On the far side of the partition, the flow of air through the chamber is eiected by means of an exhaust fan E, which draws air into the chamber through an inlet duct 5. f

Ordinarily, the air drawn through the chamber on the far side of the partition is untreated atmospheric air, and the desired heat gradient through the block I is obtained by regulating the temperature of the saturated air delivered to the chamber on the near side of the partition. In

case the natural atmospheric air in a particular region, or in a particular season, is too humid for effecting the desired evaporation of moisture from the position of the block on the far side of the partition, the air may be passed by way of a branch 5U through a refrigerating unit 9 and its humidity lowered to proper value. The humidity of the air entering the chamber may also be controlled by means of a heater lil that is arranged in a Valved branch line '5l of the duct 5. Indeed, by regulation of the refrigerating and heating eiects of the units 9 and Ill, the desired condition of temperature, as well as humidity, may be maintained in the stream of air entering the chamber 2 on the remote side of the partition. Thus, migration of water within the body of the block may be maintained in direction from the near side toward the far side, and it will be understood that the humidity of the air on the far side of the partition may be adjusted and maintained at such degrees as to eiect evaporation from the block at rates suited to the conditions of wetness of the surfaces of the block on the far side.

In such an article as that illustrated in Figure 2, no dividing partition is required when the moist article is brought within a drying chamber. The wall of the article may suice Ito separate the inner and outer chambers. As between such inner and outer chambers, the conditions of relative temperature and humidity that are specified may be established, maintained, and varied; with the effect that drying is thorough, rapid, and so carried out that the integrity of the article is not endangered.-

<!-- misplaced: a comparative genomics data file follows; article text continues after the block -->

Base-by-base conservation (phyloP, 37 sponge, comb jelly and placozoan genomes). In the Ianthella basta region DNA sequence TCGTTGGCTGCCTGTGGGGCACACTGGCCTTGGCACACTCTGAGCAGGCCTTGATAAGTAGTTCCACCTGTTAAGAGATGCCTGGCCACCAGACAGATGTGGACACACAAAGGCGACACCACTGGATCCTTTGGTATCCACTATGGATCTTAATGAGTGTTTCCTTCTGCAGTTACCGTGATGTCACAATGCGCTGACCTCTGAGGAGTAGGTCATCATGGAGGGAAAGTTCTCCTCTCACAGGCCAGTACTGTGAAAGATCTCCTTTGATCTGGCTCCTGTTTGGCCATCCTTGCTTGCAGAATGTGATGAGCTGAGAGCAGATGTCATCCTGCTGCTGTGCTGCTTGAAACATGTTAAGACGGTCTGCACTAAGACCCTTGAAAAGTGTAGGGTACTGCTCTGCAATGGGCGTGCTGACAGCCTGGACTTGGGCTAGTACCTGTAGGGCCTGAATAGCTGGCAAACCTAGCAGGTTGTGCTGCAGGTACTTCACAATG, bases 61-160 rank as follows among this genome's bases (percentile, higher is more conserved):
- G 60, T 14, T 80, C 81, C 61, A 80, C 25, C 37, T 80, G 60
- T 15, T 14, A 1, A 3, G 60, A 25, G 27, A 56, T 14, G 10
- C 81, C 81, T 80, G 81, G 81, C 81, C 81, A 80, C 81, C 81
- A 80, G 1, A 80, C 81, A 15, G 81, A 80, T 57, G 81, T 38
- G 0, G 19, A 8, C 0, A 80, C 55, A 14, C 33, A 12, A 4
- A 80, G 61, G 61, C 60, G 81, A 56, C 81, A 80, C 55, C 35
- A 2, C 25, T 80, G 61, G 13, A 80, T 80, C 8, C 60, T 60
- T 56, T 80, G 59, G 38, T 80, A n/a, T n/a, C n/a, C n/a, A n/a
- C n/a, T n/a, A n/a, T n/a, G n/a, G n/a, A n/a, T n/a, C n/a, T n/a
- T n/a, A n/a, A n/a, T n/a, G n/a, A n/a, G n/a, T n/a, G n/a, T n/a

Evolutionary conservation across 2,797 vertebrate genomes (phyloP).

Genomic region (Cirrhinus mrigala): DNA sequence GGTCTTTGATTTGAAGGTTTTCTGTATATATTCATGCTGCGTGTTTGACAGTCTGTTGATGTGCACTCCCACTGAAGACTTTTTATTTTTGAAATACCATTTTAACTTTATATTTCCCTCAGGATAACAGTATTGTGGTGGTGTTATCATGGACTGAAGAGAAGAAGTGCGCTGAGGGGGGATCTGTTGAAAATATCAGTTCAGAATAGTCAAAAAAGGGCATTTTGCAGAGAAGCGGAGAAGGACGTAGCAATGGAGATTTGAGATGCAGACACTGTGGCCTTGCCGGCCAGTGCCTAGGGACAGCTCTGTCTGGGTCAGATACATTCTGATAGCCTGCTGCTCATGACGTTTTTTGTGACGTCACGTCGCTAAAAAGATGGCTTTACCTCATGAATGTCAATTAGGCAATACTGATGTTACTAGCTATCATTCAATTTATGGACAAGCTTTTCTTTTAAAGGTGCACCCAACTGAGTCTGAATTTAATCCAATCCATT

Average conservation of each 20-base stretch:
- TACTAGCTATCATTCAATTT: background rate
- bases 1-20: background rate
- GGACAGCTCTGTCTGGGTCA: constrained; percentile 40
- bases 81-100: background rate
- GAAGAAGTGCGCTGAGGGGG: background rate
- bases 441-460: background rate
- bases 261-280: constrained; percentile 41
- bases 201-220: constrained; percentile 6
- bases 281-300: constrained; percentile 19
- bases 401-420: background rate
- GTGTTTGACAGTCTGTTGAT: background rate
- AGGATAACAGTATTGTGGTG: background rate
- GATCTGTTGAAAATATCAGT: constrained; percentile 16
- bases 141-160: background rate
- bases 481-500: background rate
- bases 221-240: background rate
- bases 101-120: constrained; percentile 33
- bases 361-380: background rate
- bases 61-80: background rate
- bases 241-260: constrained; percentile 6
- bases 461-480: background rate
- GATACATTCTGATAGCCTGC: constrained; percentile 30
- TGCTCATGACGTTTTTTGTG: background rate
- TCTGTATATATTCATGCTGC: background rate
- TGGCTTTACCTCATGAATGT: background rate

The drying of porous masses with the practice of the invention which is here described is applicable throughout a wide range of practical procedure. By observation of a thermometer and psychrometer, the conditions of temperature and humidity on the cooler side of the article can be determined, and from such data the proper temperature to establish on the warmer side of the article can be ascertained. Indeed, the latter temperature can be established by means of known and available automatic temperature-humidity control apparatus, a consideration of which aph paratus is not essential to an understanding of this invention. In practice the temperature of the cooler surface may range from below the freezing point to above the boiling point of the moisture to be removed from the mass, and the relative humidity may range from 0 to 95 per centum. In the drying of certain masses or articles the temperature of the warmer side of the article need be only 1 degree higher than the cooler side, and in some cases the temperature dierence must vary several degrees. In the case of relatively dry articles, temperatures as high as 257 F. have been maintained on the warmer side of the article, while the temperature on the cooler side was 70 F. In cases where the center of the body of the article contains a substantial quantity of moisture, the relative humidity of the air on the warmer side of the article must be as high as 98 per centum, but if the article is or becomes relatively dry the relative humidity of the air on the warmer side of the article may be lower, in some cases as low as 75 per centum. The quantity, temperature and humidity of air to be passed over the opposite sides of the porous article may be ascertained by a consideration of the Willis Carrier psychrometric charts, as given in Marks Engineers Hand Book, third edition, page 352. The rate of flow of moisture through porous masses depends upon a number of independent variables, including temperature diierence between the opposite sides of the mass, the kind of porous material through which the flow is eected, the thickness of the mass in which flow is promoted, and the change of pore size caused by shrinkage during the drying process. Calculations of temperature and humidity are, therefore, not given in this specication. They would involve assumptions of rates of flow for given temperature differentials between the opposite sides of the mass or article at successive time intervals throughout the operation. Suffice it to say that persons skilled in the art, and having this specification before them, may readily avail themselves of the invention.